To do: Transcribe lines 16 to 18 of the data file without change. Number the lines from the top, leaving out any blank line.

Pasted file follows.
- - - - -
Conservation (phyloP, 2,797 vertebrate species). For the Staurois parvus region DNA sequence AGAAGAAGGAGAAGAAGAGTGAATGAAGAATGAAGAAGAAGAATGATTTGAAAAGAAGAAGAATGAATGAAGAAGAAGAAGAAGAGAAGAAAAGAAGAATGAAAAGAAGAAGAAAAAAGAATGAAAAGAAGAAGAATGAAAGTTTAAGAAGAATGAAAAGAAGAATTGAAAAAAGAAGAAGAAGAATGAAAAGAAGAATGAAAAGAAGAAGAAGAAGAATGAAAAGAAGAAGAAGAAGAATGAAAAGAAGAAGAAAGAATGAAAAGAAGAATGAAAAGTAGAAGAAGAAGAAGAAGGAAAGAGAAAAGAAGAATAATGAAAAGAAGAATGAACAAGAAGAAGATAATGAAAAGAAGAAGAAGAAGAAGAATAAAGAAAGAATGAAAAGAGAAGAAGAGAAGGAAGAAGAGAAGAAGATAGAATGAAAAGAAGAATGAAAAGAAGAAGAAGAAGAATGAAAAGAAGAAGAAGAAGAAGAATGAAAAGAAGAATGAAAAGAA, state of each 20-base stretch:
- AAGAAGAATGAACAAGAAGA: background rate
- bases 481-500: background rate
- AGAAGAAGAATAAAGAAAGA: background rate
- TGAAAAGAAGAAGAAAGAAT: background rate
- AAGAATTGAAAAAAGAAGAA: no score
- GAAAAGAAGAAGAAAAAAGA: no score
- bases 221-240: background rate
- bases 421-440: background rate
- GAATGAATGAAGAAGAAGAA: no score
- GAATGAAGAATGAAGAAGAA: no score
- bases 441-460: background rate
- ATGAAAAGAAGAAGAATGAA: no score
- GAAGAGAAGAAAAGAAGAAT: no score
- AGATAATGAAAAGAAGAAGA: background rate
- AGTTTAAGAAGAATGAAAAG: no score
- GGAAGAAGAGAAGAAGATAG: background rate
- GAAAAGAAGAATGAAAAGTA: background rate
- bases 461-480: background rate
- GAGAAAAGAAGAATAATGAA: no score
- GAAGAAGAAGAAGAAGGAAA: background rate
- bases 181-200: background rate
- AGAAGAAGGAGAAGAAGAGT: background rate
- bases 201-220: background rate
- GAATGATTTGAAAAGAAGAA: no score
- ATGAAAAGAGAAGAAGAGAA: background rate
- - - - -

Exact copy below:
- AGTTTAAGAAGAATGAAAAG: no score
- GGAAGAAGAGAAGAAGATAG: background rate
- GAAAAGAAGAATGAAAAGTA: background rate